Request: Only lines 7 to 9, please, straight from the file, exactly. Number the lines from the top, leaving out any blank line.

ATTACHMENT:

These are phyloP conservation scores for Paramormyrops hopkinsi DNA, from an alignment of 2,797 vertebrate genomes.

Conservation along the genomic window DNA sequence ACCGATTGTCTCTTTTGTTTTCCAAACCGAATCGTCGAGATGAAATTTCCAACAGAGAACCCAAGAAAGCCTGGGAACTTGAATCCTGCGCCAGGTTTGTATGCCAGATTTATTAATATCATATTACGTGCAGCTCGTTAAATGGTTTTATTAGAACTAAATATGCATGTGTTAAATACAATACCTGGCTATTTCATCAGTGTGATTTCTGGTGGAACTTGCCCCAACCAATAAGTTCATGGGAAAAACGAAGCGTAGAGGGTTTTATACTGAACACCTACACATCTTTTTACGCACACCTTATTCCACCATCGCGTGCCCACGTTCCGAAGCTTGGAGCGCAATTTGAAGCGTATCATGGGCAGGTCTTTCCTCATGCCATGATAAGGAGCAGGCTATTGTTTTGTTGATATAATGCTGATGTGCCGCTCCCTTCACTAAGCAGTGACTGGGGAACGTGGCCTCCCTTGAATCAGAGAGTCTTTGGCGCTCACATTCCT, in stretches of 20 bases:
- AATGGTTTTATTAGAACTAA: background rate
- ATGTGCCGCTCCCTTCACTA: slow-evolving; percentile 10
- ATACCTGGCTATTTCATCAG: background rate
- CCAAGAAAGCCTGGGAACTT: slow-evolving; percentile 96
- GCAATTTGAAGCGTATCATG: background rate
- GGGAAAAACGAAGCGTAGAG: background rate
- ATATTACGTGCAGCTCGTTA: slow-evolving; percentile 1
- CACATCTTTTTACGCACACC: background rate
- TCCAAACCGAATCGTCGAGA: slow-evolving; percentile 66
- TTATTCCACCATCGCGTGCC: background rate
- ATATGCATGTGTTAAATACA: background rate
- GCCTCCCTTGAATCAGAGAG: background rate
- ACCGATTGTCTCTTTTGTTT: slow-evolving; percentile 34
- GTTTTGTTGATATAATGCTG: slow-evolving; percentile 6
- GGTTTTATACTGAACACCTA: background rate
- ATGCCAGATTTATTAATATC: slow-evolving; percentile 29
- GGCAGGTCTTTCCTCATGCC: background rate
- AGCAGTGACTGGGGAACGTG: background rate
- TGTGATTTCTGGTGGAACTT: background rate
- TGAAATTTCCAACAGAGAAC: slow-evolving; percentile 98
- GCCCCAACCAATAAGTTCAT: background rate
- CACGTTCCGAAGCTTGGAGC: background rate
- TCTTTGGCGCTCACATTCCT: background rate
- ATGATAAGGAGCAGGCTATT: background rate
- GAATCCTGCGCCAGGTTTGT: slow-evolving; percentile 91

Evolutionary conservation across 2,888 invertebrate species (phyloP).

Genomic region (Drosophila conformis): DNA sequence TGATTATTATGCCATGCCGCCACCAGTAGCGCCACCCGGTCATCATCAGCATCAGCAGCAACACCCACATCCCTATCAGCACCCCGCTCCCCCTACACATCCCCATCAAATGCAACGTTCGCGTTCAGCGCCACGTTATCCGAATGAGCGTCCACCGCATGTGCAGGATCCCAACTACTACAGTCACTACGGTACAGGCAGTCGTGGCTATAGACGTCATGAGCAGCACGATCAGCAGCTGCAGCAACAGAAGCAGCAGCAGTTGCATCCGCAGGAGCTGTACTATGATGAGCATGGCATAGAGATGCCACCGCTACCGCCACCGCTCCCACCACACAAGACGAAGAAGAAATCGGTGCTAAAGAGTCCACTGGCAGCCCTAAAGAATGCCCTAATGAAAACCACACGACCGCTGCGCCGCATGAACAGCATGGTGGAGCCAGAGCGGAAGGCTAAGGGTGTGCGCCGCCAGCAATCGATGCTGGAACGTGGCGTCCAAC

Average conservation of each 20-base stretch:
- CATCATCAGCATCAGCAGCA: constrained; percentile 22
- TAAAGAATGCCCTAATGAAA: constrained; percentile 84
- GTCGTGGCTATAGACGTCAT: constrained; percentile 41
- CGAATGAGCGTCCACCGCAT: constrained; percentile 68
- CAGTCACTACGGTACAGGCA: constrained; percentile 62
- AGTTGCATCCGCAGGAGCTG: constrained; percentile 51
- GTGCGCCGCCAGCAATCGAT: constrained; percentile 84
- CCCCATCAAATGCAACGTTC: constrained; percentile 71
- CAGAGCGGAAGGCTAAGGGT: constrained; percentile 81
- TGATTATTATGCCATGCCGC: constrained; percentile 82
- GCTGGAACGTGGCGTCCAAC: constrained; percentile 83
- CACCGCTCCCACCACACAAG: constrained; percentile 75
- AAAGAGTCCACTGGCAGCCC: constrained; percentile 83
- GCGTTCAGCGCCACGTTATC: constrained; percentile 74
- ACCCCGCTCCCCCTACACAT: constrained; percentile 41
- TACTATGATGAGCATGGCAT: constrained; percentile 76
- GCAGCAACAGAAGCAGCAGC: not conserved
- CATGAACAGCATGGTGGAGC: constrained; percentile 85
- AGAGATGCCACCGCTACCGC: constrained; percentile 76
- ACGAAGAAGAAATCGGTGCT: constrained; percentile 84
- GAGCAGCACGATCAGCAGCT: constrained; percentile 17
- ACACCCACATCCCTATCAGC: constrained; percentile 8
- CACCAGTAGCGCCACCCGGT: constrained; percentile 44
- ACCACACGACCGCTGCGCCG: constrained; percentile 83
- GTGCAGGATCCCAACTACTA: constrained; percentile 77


- GCAATTTGAAGCGTATCATG: background rate
- GGGAAAAACGAAGCGTAGAG: background rate
- ATATTACGTGCAGCTCGTTA: slow-evolving; percentile 1